What’s “creative” about creative writing?

Cristina Archetti wrote the short story ‘Distances’ in the LS13 anthology. Here, she controversially argues that there is nothing creative about creative writing.

Many dream about writing but never get round to realising their potential. Others force themselves to abort the thought of writing before it is even fully formulated on the ground because ‘they do not have enough imagination’. The very idea of engaging with the “creative” aspect of writing is intimidating, even terrifying.

Cristina Archetti reading 'Distances' at the LS13 launch in June 2013. Photo by Steve Evans

Cristina Archetti reading ‘Distances’ at the LS13 launch in June 2013.
Photo by Steve Evans

Having experience of both academic and (most recently) creative writing, I would like to demystify the “art” of the written word. I do not intend to disrespect creative writers, let’s be clear. And granted, perhaps to be a Nobel Prize winner you might need to have some special gift. But I am convinced that most of us can produce quality writing that others will enjoy reading without any extraordinary talent. My argument, in fact, is that there is nothing creative about creative writing. This is a helpful frame of mind to get started. And here is, briefly, why.

To begin with, in popular wisdom, academic and creative writing are regarded as opposites: the former dry, stiff and detached, based on the facts; the latter spontaneous and free, a playful expression of art rather than an analytical result of science. The further I venture into “creative” writing territory, however, the more strongly I realize that this distinction is a myth. Successful academics are ultimately those who are able to present the results of their research in a way that captures the audience’s (and future project funders’!) attention and imagination. Conversely, in writing a story, a “creative” writer embarks on a demonstration task: selecting and strategically placing in the narrative those details that in the eyes of the readers will make characters, settings and dialogues absolutely believable.

Creative writing, counterintuitively, is not at all about unrestrained imagination, but structuring. In this respect a good piece of prose is like a car—I know, not the most inventive example but, you see, I am a beginner. The frame and engine of the car are the structure, the body work the writing style. One can boast a Lamborghini writing style, but without an engine, the story is not going anywhere. In this respect it is better to have a Skoda writing style—we all have to start from somewhere—but a solid structure. Now we are in for a ride.

Writing, in my experience, does not depend on communing with the creative spirit of the universe or inspiration. It is a working activity that grows out of organization and some degree of discipline, just like any other job. If I had to describe my writing routine (I need to juggle writing time with teaching and the administration of my courses), it could be summarized in GYAOTC—Get Your Ass On That Chair (from 6.00am for me, but that’s optional). Not having the time to indulge in hesitation, in my case, is a blessing: I sit in front of the page, set the destination, and off I must go. Sometimes even “jfhdjghfkjghfkgbjbn” under the title of a section serves the purpose of breaking the path on the expanse of white screen ahead.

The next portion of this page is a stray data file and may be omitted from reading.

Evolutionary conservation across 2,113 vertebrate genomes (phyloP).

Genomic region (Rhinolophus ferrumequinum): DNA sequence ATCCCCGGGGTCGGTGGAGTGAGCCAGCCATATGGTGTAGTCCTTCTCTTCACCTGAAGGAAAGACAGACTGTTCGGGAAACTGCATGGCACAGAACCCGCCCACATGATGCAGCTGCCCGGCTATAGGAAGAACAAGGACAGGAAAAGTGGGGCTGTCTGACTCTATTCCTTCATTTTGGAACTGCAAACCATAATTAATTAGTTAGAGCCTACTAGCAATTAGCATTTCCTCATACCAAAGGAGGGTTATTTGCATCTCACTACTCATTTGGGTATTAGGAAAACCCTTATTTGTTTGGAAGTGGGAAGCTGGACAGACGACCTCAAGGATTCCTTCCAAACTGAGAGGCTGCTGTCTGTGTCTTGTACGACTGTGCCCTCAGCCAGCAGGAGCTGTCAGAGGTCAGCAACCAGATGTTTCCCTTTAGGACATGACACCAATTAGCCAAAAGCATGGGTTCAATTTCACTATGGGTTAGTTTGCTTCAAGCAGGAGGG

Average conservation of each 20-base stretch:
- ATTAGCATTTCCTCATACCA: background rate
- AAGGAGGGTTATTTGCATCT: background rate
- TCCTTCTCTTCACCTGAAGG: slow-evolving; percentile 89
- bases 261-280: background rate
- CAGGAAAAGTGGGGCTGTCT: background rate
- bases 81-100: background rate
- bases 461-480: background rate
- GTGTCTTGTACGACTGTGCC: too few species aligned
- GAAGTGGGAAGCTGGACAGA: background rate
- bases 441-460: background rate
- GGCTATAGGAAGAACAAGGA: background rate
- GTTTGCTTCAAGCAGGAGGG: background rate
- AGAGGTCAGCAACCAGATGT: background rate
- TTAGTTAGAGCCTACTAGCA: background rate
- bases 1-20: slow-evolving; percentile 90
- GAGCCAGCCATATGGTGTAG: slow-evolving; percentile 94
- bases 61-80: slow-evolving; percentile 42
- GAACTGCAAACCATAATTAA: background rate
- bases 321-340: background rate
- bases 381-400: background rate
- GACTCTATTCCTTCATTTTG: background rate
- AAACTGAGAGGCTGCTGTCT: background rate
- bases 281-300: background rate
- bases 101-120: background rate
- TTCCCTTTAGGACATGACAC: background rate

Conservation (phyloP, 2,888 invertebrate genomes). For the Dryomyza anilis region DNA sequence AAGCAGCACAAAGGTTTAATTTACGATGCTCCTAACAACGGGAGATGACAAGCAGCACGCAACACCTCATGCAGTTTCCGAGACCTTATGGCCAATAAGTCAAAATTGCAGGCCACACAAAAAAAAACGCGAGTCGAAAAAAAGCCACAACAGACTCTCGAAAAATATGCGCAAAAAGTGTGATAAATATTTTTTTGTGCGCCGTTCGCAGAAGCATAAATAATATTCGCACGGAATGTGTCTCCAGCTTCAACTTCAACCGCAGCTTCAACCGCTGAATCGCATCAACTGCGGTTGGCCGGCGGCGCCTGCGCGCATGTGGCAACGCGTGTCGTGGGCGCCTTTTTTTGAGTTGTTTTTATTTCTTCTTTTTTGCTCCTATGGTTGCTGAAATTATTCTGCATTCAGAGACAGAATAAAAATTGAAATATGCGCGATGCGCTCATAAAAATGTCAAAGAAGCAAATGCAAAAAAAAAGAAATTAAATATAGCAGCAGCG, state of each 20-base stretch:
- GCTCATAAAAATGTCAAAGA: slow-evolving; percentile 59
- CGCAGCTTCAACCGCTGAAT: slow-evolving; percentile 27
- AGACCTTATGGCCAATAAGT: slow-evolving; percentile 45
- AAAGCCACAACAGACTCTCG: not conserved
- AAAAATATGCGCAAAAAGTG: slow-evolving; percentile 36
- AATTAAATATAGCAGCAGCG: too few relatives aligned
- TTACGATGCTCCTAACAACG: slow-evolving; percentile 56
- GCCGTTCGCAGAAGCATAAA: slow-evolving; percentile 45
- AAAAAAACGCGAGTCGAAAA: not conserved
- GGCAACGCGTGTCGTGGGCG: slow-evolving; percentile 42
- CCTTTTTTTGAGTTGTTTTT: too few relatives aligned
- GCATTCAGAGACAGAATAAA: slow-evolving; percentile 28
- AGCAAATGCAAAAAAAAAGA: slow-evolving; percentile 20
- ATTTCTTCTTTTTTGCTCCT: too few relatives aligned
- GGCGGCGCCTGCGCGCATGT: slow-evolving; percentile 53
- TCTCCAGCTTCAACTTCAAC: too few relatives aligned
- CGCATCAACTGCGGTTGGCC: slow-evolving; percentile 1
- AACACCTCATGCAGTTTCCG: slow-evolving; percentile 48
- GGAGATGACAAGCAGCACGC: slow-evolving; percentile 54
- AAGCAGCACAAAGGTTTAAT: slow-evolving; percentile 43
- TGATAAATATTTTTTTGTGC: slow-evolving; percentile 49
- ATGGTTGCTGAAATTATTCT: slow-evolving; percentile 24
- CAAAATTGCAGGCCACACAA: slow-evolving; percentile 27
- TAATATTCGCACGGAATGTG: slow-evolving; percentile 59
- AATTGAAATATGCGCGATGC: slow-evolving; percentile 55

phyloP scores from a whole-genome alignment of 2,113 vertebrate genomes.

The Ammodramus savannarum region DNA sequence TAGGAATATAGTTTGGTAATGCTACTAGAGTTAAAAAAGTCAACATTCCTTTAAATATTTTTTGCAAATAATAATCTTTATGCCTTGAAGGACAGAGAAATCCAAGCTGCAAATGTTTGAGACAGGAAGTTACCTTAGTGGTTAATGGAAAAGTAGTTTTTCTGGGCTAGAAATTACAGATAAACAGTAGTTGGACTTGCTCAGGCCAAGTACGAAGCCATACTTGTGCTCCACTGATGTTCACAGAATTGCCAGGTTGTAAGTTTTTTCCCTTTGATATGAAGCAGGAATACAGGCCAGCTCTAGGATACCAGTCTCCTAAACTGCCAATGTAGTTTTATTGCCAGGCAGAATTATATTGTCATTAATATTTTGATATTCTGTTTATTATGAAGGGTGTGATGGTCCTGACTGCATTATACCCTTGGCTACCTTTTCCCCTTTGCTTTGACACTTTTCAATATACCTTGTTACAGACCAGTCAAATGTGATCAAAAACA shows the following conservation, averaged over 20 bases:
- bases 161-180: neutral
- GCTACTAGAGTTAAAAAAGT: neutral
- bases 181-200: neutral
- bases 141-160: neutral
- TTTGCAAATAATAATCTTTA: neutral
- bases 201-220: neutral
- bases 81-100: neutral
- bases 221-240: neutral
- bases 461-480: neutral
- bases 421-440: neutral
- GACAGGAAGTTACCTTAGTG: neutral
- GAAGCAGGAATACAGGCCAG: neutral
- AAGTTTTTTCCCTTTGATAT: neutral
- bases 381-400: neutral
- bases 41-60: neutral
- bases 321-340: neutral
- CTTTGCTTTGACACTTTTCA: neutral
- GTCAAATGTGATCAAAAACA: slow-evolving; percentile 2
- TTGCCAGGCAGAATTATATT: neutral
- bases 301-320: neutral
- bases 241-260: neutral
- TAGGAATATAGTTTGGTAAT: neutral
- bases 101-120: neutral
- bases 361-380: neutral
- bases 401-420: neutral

There’s more: when you are a professional, “writer’s block” cannot exist. Have you ever heard of a cyclist with a “cycling block,” a plumber with a “plumbing block” or a baker with a “baking block”? Exactly. So why should writers—of any kind—have the privilege of hiding behind imaginary illnesses? Let’s be honest and call it, like anyone else, “being lazy” or “being insecure.” These are manageable issues, by the way.

If you need elaborate rituals to start writing and to keep yourself motivated, perhaps you are in the wrong line of work after all. But if you are genuinely burning to tell a story, don’t let the mystique of writing deter you. Forget “creative” and just get on with it.

Cristina Archetti follows her questions wherever they might lead. She is a guerrilla researcher, a qualified boxing instructor, a failed knitter, and accidental creative writer. To her employer, the University of Salford, she is a Senior Lecturer in Politics & Media. She is interested in terrorism, war, journalism, the impact of communication technologies on politics and society. Currently, she is working on how to use creative writing to disseminate academic research. Find out more about her here: Academia.Edu

You can buy the LS13 anthology from Amazon, and get your *free* tickets for the LS13 event at Waterstones Leeds on Tuesday 8th October.

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